Running Injury? Nip that Niggle in the Bud
We’ve all been there. You go for a run, everything feels fine—and then you wake up with a weird ache somewhere in your body. It may be under your knee cap or in your hamstring or in the arch of your foot. And, if you’re like me, you start the panic. Crap. Is this going to be a running injury? Where did this pain come from? Is it going to sideline my goals? You start googling and every post seems to point to “yes”—yes, it will most definitely force you to take time off running for at least six weeks. How will you survive?!
These little pains, or what many runners call “niggles”, is your body telling you that you need to pay more attention to how you are caring for yourself. (Take note, niggles are different than excruciating pain that can signify a big-time running injury). They aren’t the death knell for your training. All too often I let niggles freak me out or turn into something bigger—like a torn hamstring that still haunts me months later.
Here is a method I learned from my elite runner friend to nip niggles in the bud. It’s worked for me countless times and many of my Mother Runner friends on potential running injuries. Hopefully, it will work for you, too. And for fun, I’ve put it to the tune of a soundtrack—because why not?
Cue Vanilla Ice, and ice, ice baby.
I know us mamas don’t have much time to sit around for 15 minutes. So, buy an ace bandage, strap on that ice pack and go about your business. Just don’t forget you have the ice pack on. I did that earlier this year and frostbit my heel. It wasn’t pretty. Set a timer. And keep it up—multiple times a day. Bonus points if you apply a heating pad afterward.
Like Ludacris says, ROLL out.
This niggle is likely your body’s way of telling you that you need to tend to it better. No more running and then immediately heading back into Mom mode. Take 2 minutes (or more!) to stretch and use a foam roller on main body parts including your legs and seat. (Do this before you head into the house so your kids don’t know you’re home yet). Pay extra attention to the trouble spot which may be a little deceiving. By this I mean, knee pain may mean that your quads and IT bands are too tight. Heel pain could mean your calves need some TLC. Be sure to roll out and stretch areas near where your niggle is. For arch and ball of foot pain, use a golf ball (or maybe a toy), step on it, and roll it around the foot for some relief.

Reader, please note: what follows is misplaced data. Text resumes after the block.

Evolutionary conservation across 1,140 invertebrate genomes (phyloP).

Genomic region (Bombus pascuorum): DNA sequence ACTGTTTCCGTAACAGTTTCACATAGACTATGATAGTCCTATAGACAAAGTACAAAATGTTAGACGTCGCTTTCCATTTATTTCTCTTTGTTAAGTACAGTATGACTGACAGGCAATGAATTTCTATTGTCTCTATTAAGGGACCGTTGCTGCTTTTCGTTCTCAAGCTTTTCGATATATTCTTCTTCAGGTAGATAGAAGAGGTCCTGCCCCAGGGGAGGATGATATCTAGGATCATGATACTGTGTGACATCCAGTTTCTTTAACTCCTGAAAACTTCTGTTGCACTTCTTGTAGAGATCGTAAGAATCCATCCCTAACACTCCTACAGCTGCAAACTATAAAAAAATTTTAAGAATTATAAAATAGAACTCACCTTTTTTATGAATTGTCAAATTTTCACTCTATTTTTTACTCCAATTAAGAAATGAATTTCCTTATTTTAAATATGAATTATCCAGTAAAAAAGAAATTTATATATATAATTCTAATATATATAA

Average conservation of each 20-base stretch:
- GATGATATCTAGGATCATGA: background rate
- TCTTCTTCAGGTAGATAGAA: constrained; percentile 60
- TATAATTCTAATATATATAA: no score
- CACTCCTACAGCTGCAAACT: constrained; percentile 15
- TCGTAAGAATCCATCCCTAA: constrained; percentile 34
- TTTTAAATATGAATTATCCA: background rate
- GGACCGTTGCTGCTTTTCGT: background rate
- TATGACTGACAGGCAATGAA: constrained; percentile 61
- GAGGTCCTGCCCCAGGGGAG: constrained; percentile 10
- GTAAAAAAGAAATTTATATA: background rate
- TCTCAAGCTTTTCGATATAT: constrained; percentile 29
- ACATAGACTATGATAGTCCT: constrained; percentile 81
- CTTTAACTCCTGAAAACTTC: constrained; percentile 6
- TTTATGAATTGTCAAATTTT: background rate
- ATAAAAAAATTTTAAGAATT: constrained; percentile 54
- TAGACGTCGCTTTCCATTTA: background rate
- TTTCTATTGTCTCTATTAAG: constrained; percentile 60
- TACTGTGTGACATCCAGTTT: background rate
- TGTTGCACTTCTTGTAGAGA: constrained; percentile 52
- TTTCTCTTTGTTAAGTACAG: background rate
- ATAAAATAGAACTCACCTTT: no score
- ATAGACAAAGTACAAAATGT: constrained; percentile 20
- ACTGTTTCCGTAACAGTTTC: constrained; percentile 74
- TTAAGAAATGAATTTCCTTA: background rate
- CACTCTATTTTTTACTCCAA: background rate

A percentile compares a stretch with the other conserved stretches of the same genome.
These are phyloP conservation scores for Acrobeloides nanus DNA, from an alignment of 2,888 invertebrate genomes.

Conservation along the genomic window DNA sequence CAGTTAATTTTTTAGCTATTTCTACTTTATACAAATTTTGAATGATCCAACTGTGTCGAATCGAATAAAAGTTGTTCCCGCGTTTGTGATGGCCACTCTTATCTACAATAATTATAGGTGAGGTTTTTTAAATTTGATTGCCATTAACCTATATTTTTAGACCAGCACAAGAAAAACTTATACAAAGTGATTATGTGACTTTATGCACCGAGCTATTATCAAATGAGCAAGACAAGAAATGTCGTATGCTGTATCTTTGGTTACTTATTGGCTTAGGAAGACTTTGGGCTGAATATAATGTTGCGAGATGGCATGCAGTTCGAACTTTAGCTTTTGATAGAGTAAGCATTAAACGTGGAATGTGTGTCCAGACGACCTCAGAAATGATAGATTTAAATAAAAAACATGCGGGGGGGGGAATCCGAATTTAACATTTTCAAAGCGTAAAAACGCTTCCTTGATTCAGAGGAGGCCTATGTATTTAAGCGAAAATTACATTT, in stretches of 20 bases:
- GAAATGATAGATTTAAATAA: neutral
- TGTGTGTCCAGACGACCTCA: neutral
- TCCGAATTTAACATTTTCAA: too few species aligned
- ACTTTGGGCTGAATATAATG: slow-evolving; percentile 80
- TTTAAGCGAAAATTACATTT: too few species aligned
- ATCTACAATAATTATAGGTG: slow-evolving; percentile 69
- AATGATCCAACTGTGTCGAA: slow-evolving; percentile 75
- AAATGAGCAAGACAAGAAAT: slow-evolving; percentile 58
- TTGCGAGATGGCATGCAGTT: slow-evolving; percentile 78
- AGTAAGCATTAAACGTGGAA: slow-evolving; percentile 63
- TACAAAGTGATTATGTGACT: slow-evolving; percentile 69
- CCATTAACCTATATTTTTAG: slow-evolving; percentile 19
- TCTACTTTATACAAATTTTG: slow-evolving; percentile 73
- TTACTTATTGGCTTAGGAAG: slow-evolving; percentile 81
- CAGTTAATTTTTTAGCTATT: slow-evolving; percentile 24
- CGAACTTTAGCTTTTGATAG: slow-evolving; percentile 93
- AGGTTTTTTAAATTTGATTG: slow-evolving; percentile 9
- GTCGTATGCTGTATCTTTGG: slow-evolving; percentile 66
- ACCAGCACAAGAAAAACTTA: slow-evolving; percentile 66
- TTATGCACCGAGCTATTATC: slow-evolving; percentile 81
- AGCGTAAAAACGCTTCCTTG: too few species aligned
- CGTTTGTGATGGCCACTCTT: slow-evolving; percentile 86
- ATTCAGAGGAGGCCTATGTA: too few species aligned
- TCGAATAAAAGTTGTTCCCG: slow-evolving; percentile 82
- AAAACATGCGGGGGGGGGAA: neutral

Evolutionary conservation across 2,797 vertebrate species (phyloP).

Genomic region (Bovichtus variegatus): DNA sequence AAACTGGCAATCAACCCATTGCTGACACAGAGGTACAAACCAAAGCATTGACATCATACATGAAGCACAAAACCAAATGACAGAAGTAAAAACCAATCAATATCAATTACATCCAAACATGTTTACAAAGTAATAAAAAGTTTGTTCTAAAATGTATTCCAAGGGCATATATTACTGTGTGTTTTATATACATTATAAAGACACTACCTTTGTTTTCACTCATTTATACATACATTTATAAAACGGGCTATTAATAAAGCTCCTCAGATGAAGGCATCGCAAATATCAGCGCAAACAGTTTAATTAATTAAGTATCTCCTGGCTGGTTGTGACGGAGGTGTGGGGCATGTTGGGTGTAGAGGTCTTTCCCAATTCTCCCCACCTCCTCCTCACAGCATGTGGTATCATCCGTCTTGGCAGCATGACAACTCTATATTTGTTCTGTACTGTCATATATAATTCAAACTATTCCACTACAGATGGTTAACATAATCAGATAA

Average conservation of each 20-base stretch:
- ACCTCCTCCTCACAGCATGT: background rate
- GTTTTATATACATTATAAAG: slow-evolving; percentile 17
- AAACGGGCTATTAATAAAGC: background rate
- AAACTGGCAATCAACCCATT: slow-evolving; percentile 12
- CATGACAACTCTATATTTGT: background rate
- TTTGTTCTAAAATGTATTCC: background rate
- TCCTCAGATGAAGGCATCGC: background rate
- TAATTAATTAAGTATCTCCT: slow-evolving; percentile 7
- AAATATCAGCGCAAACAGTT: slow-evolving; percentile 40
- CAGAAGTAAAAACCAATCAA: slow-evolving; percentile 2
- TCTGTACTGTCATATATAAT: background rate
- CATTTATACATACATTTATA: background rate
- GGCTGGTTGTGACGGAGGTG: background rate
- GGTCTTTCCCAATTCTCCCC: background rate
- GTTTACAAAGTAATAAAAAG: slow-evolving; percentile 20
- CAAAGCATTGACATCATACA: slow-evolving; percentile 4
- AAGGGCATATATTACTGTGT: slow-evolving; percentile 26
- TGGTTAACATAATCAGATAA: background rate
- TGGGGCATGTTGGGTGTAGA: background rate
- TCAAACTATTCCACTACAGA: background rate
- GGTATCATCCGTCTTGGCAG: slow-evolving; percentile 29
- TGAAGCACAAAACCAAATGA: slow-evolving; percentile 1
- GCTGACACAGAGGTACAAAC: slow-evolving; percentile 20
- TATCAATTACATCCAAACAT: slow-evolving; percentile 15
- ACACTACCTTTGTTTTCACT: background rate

Break the ice ala Britney Spears.
Take two days off from running. Do something else if you can—an exercise class or the elliptical if it doesn’t hurt. Or even better yet, yoga! If you don’t want to miss a workout, you can plan to take this time on near planned off days—just try to take it easy leading up to this break. An alternative is to try to run through the pain but back off on intensity to see if the niggle goes away. If it doesn’t, then you know for sure it’s time to rest.
Listen to The Lumineers and “slow it down.”
After your mini-break, start back super slow. Like minutes slower than your usual average pace. Your run back is a test run to see if you are feeling better. If you are, awesome! But still, tread lightly for the next couple days.
If you aren’t feeling better, then you may need to take a few more days off and keep up the TLC. Or, you may need to see a doctor or physical therapist for treatment like needling, STEM, ultrasound, or massage. Whenever you are in doubt, rest is almost always better than running. Listen to your body. Don’t pull a Taylor Swift and try to “shake it off.” If your niggle is, in fact, an injury, you can use your time off from running to focus on the strength that will make you a stronger, better runner. Running will always be there for you.